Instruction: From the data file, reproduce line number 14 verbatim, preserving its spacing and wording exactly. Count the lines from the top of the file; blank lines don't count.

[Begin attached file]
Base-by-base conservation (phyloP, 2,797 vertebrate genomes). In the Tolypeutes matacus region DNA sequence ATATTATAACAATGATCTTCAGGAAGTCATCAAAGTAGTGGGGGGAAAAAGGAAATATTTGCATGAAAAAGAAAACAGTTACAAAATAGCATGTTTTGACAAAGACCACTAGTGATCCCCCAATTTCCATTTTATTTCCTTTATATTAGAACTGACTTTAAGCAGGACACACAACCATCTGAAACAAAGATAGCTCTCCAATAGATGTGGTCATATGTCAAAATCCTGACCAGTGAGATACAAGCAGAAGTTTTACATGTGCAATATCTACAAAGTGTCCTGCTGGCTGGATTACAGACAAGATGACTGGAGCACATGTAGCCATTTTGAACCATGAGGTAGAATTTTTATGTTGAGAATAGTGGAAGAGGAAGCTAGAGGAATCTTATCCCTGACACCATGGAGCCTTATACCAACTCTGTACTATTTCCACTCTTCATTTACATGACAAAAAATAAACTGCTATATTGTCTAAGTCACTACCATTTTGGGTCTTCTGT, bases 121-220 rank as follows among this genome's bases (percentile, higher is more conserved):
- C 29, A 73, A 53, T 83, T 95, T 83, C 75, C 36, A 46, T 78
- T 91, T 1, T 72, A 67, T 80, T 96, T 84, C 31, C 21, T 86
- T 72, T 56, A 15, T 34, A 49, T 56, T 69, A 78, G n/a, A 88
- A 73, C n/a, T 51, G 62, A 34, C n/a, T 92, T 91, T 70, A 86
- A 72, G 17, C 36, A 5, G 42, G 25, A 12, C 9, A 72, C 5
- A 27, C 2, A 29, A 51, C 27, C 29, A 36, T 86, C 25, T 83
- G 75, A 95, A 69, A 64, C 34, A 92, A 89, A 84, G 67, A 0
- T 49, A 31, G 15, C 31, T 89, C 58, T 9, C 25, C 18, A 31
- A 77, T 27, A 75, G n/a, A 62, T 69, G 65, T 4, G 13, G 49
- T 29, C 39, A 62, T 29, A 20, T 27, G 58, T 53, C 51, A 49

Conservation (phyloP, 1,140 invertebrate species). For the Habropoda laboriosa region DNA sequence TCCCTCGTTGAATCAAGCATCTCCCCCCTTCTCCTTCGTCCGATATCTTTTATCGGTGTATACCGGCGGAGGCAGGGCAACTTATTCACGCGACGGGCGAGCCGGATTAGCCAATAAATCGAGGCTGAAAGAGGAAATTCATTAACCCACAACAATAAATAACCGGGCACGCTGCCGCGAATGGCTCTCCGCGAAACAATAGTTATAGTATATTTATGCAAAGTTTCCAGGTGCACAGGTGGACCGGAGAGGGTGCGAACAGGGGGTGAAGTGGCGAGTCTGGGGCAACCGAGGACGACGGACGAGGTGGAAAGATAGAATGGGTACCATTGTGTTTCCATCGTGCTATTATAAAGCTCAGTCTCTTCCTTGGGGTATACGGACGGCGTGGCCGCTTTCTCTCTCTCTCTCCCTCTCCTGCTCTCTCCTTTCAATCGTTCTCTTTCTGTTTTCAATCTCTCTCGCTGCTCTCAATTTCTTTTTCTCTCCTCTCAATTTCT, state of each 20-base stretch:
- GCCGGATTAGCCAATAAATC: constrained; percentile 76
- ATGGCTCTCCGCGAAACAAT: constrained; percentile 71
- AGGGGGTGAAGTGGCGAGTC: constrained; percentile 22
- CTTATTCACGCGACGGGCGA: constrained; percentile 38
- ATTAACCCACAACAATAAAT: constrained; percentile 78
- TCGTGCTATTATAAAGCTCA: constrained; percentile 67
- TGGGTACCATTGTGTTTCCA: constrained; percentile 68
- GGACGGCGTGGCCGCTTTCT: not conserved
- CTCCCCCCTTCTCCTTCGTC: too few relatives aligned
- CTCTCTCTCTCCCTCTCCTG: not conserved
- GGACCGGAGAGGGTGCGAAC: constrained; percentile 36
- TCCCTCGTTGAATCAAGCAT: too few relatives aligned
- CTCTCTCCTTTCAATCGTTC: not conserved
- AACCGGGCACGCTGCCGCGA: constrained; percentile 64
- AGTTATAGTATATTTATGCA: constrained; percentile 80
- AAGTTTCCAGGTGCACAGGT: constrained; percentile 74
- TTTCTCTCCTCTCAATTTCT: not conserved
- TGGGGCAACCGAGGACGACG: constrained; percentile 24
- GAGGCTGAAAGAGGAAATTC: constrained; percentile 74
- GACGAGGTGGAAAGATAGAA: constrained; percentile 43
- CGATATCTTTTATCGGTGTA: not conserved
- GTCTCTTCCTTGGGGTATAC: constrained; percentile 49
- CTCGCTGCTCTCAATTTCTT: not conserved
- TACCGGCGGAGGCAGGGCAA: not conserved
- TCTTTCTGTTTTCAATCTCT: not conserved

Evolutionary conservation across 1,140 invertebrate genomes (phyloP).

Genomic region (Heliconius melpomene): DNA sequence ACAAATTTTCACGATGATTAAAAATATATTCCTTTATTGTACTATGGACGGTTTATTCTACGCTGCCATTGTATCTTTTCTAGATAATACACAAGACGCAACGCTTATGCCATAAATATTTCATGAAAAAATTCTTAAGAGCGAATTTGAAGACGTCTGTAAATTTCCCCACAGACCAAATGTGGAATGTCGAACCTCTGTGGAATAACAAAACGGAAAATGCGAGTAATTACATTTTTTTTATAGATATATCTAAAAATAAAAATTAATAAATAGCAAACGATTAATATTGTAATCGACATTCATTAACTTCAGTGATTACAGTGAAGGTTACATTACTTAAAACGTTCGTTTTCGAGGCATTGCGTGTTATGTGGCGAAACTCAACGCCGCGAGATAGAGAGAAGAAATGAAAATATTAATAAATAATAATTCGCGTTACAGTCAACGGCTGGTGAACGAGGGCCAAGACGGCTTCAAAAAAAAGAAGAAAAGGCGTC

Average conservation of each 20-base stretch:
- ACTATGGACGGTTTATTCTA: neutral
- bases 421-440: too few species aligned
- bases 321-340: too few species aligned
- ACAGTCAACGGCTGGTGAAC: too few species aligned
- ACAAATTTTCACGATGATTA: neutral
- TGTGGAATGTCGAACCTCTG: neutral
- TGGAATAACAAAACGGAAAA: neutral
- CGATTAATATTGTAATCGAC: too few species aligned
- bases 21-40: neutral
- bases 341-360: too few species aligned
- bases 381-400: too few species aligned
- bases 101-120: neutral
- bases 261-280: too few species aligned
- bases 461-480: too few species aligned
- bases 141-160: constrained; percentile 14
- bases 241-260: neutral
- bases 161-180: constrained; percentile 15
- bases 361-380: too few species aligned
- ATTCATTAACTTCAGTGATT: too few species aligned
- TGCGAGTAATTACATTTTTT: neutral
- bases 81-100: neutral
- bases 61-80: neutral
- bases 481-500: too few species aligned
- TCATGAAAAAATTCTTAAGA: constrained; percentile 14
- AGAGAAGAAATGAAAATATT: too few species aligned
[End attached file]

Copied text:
- ATGGCTCTCCGCGAAACAAT: constrained; percentile 71